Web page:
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Transportation

Photos of Novelty Hill wildlife

Federally funded safety enhancement project

NE Novelty Hill Road runs through some of the county’s most scenic countryside. But this road has a dangerous side – and it’s the reason King County has an innovative federally-funded project aimed at preventing serious animal-vehicle collisions.

The federal grant covers 100 percent of the eligible costs for the design and construction of the public safety project.

When it comes to collisions with wildlife...
Size matters
Size chart
View a chart showing the relative sizes of animals compared to a six-foot man and an average car.

Collisions involving larger wildlife species including deer, bear and cougars usually cause greater economic loss and injury than collisions with smaller animals. Since 1999 there have been 18 deer and 2 cougars killed after being struck by vehicles on NE Novelty Hill Road.

Roadkill threatens humans as well as animals

Each year, more than 200 motorists are killed and thousands more are injured in animal-vehicle collisions, according to The Wildlife Society. The insurance industry estimates that the annual cost to society for these fatalities and injuries is $200 million. Individual motorists usually pay at least $2,000 in vehicle repair every time they hit a deer. (From the U.S. Dept. of Transportation, Federal Highway Administration) External link

Over the past few years, King County has amassed nearly 40,000 infrared images from 12 video cameras situated in forested areas along the NE Novelty Hill Road corridor - learn more.

This project constructed a wildlife crossing structure for wildlife to travel over NE Novelty Hill Road in an area with numerous documented animal-vehicle collisions.

While it is still early in project completion we are already seeing some wildlife use as some large mammals are safely and successfully crossing NE Novelty Hill Road.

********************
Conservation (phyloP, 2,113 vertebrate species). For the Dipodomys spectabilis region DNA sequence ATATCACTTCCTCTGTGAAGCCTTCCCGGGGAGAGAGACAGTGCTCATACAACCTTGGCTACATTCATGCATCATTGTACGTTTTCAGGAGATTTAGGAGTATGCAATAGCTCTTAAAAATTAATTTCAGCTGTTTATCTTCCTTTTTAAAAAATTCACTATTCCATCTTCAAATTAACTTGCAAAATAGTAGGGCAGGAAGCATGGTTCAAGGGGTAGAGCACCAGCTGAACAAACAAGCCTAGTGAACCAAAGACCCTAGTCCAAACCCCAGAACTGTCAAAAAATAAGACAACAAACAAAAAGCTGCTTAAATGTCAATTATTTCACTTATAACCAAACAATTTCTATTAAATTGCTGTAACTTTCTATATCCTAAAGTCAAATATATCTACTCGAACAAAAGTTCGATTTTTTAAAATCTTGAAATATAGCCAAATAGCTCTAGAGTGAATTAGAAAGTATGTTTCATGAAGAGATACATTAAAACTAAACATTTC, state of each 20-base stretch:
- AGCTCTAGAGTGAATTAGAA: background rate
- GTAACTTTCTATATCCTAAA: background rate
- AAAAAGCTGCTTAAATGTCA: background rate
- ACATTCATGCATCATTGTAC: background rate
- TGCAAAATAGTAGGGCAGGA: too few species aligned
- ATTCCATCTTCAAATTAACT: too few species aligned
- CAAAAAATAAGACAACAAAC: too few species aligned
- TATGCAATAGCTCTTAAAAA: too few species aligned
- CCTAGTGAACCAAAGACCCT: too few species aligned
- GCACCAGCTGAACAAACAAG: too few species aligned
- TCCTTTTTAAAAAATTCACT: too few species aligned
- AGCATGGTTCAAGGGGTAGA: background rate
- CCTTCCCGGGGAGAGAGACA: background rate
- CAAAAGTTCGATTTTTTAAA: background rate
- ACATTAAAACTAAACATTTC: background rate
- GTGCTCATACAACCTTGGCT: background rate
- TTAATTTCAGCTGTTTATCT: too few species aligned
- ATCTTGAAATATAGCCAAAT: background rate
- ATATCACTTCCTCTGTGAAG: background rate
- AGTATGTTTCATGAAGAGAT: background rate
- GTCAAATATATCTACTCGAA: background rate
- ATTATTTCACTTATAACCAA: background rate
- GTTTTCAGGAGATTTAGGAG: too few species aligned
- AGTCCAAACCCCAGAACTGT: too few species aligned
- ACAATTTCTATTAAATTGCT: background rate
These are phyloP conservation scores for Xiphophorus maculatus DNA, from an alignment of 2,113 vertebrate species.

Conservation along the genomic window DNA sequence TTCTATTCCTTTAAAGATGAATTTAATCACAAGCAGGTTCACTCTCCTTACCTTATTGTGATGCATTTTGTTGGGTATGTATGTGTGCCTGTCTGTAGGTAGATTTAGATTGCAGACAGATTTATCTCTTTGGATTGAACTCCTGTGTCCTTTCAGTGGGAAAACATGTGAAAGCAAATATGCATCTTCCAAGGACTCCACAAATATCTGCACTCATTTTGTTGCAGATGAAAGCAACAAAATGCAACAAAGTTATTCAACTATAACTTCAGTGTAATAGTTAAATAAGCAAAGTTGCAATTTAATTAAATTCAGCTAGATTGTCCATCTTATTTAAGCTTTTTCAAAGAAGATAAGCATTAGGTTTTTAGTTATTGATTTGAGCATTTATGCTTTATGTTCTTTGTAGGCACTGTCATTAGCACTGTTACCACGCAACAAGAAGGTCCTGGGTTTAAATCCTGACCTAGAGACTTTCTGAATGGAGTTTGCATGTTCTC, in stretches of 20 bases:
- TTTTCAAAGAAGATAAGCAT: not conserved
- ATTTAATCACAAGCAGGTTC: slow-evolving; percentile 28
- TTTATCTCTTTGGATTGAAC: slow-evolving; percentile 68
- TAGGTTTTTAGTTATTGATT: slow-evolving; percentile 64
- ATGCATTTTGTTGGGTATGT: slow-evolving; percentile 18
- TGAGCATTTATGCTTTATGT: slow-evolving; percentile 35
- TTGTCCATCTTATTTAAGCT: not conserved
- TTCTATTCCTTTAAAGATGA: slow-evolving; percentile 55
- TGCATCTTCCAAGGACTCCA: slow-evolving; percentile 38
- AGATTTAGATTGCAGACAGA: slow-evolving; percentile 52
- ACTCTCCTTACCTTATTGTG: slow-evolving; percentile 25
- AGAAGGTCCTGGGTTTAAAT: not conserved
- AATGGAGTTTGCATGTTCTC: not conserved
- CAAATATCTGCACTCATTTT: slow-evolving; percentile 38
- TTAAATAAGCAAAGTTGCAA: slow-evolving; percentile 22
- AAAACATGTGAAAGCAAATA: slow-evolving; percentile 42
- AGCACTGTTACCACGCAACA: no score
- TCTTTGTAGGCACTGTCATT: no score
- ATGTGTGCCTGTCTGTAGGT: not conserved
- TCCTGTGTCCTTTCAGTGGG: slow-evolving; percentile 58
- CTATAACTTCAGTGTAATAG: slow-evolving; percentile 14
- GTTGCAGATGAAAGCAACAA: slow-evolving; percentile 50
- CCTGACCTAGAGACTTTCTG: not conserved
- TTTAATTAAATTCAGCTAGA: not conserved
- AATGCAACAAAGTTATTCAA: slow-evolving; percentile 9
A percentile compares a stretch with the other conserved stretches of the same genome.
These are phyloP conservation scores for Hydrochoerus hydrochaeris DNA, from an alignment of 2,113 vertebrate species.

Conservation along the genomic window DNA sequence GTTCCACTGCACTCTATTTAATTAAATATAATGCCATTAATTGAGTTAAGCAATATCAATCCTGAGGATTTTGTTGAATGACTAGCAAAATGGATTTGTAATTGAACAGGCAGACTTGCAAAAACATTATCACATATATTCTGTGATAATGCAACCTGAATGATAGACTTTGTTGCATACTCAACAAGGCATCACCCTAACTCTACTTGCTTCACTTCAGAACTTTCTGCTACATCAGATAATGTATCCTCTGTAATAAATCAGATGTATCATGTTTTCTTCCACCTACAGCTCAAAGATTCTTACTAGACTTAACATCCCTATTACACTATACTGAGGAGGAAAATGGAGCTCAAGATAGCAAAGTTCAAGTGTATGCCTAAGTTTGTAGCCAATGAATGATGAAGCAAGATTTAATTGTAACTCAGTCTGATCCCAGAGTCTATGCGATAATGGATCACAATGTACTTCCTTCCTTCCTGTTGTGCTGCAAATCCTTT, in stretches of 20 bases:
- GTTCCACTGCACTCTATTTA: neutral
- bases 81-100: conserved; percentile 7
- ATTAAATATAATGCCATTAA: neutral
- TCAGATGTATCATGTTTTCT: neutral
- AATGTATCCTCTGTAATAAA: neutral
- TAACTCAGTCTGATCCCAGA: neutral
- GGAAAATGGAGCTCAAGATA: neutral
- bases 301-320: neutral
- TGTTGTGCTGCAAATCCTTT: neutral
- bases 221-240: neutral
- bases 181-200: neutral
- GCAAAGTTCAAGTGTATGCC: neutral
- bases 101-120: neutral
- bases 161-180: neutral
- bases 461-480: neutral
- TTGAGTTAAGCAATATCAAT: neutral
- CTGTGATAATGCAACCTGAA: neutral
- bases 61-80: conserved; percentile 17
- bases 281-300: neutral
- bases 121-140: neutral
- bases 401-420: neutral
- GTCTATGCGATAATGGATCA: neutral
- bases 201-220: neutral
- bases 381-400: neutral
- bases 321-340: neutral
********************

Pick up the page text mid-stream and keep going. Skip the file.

NE Novelty Hill Road is one of the busiest arterials in unincorporated King County, connecting rural towns and communities within the Snoqualmie Valley to the regional growth center of Redmond. In less than ten years an additional 10,000 people have moved into the urban planned developments that encircle the crossing area, equivalent to the populations of both Duvall and Carnation.

The crossing will include features to encourage wildlife to use the new overpass, rather than entering the roadway and endangering drivers.

Wildlife Habitat Network
Overpass aligned near protected habitat
Located just east of Redmond Ridge Drive NE, the Wildlife Habitat Network consists of 457 contiguous miles of protected habitat throughout King County and is actively used by more than 175 animal species, including bear, cougar, bobcat, coyote and deer.

Areas where roads cross significant wildlife-use areas, such as the Wildlife Habitat Network, are anticipated to have a higher frequency of vehicular encounters with wildlife, and thus accidents. Nearly half of animal-related car accidents result from drivers swerving to avoid an animal. These areas need to be taken into consideration when managing the county roadway system.

Have questions?
Contact us
Rick Brater
Engineering Services Section Manager
King County Road Services Division
206-477-3601
 
Drivers are safer when large animals avoid the roadway
Black bear in Novelty wildlife corridor
Bear is separated from high-speed road by project fence May 30, 2014.


Deer in Novelty wildlife corridor
Deer leaves safety enhancement project May 16, 2014.


Coyote in Novelty wildlife corridor
Coyote crosses south to north April 17, 2014.


Deer in Novelty wildlife corridor
Deer heads north to south April 17, 2014.


Deer in Novelty wildlife corridor
Two deer walk together away from roadway and traffic April 4, 2014.


Deer in Novelty wildlife corridor
Deer approaches the project on north side April 4, 2014.



Information from the Road Services Division's website is available to people with disabilities in alternate formats upon request by calling 206-477-3839 or 711 for the TTY relay service.

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